Photo: Participants, mostly from AFI member institutions, attended the three-day event earlier this month in Lisbon, Portugal.

9 July 2019

Financial education training builds on MoU for Lusophone countries

AFI, in collaboration with Banco de Portugal (BdP) and Banco Central do Brasil (BCB), held a second round of training to help Portuguese-speaking countries develop and implement national strategies for financial education (NFES). The training is part of efforts to build knowledge partnerships between AFI network and regulators from developed countries.

It reinforces a Memorandum of Understanding (MoU) signed by monetary authorities and financial regulators from seven Portuguese speaking countries and AFI in July 2017. The MoU promotes financial inclusion and education in Lusophone countries through the exchange of information, studies, research, activities and materials. The first training was held early last year.

Sessions focused on the common interests and challenges faced by participating countries in promoting financial education and integrating it into school curriculums as well as the importance of using behavioral economics to improve consumers’ financial decisions.

“The challenge of raising people’s financial literacy is great, but the challenge of changing attitudes and behaviors is even greater,” BdP Vice Governor Dr. Luís Máximo dos Santos told participants. “Therefore, it is important to develop structured projects that will last in time”.

Seventeen participants, mostly from AFI member institutions, attended the three-day event earlier this month in Lisbon, Portugal, including Banco Nacional de Angola, Banco Central de Timor-Leste, Banco de Moçambique and Banco Central de São Tomé e Príncipe.

BdP hosted the training and acted as a technical lead along with BCB. Both central banks have enacted strategies that promote financial education in their jurisdictions, with those experiences and best practices being used to as the basis of the training.

Reiterating the importance of financial education, AFI’s Head of Latin America and the Caribbean, Zaira Badillo, said that it “can be an effective way to promote financial inclusion because it boosts the understanding of financial products, encourages responsible financial behavior and gives people the confidence to take control of their finances.”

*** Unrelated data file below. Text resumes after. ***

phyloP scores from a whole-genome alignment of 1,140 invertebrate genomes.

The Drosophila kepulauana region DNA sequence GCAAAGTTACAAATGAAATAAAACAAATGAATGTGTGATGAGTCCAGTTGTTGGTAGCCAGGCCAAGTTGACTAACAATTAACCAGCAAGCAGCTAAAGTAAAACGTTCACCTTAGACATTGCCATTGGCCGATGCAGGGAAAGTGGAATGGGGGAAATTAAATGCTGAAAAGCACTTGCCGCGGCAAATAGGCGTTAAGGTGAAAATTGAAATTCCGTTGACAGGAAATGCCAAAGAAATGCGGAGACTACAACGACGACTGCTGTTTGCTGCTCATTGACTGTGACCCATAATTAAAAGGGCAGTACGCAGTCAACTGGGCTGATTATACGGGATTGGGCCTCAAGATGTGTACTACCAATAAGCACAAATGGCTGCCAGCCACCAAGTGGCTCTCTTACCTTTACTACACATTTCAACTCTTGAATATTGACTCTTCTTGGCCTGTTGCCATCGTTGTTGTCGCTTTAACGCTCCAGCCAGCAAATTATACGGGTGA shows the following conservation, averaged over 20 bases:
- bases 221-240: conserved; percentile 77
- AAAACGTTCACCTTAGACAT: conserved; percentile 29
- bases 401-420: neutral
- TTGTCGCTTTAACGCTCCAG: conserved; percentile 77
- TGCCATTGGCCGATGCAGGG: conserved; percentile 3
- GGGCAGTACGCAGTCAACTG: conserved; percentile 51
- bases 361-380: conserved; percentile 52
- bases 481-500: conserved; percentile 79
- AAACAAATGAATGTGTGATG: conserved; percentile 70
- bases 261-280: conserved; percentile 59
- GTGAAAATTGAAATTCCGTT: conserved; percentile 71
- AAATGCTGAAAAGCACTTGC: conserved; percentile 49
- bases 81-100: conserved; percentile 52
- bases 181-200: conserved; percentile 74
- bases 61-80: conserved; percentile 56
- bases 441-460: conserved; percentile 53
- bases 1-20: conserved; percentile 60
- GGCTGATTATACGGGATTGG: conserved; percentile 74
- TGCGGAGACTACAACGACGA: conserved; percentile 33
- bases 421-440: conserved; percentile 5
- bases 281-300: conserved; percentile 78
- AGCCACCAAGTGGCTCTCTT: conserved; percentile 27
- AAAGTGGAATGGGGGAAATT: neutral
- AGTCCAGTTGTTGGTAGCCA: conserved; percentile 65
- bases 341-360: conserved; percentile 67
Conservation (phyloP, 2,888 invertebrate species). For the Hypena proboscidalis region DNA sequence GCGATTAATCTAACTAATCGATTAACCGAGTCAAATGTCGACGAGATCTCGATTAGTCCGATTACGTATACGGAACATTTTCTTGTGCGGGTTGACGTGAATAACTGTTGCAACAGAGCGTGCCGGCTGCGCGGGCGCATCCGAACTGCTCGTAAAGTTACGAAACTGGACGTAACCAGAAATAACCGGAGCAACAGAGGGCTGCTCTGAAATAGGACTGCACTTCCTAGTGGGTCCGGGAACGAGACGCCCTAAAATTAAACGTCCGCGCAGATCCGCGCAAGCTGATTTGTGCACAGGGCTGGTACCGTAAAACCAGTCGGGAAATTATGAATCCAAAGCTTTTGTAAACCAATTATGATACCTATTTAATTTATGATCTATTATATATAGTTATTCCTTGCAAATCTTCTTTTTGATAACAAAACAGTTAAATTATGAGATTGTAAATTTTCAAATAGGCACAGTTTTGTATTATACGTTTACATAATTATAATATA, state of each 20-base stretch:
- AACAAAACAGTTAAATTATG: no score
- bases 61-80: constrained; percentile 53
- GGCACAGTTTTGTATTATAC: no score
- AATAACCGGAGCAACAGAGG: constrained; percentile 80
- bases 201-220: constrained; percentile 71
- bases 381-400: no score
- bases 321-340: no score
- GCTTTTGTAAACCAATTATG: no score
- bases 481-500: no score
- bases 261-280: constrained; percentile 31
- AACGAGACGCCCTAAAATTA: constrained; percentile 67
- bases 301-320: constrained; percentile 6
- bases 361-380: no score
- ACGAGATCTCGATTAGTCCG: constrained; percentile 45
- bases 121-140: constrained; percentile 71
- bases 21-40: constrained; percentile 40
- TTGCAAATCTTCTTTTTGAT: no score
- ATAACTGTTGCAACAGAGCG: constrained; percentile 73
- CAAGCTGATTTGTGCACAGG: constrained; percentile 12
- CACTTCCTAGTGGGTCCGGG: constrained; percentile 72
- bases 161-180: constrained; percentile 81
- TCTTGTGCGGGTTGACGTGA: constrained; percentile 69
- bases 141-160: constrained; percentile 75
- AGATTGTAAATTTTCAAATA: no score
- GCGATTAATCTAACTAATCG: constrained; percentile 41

Echoing this sentiment, dos Santos noted: “How people deal with money, how they make their consumption decisions, what motivates them to save or borrow money depends on their financial knowledge, attitudes, and behavior; and these are not only for their well-being, but also for the allocation of resources in the financial markets and for the stability of the financial system”.

Some AFI member institutions have expressed interest in gaining the expertise of developed country regulators to advance their own financial inclusion aims beyond access and into more complex issues such as usage, quality and impact assessments. Through knowledge partnerships and MoUs, such knowledge exchanges can help address the need for practical policy solutions and improve the understanding of emerging risks.

In response to the training, a participant said: “I consider it especially important that the failures and mistakes that occurred in the implementation of financial education in Portugal and Brazil have been shared, since they will certainly help other countries avoid similar difficulties”.

The training is part of AFI’s capacity building efforts, an approach that supports member institutions in gaining and translating knowledge about financial inclusion policies, regulation and supervision into concrete actions through a peer-learning approach.


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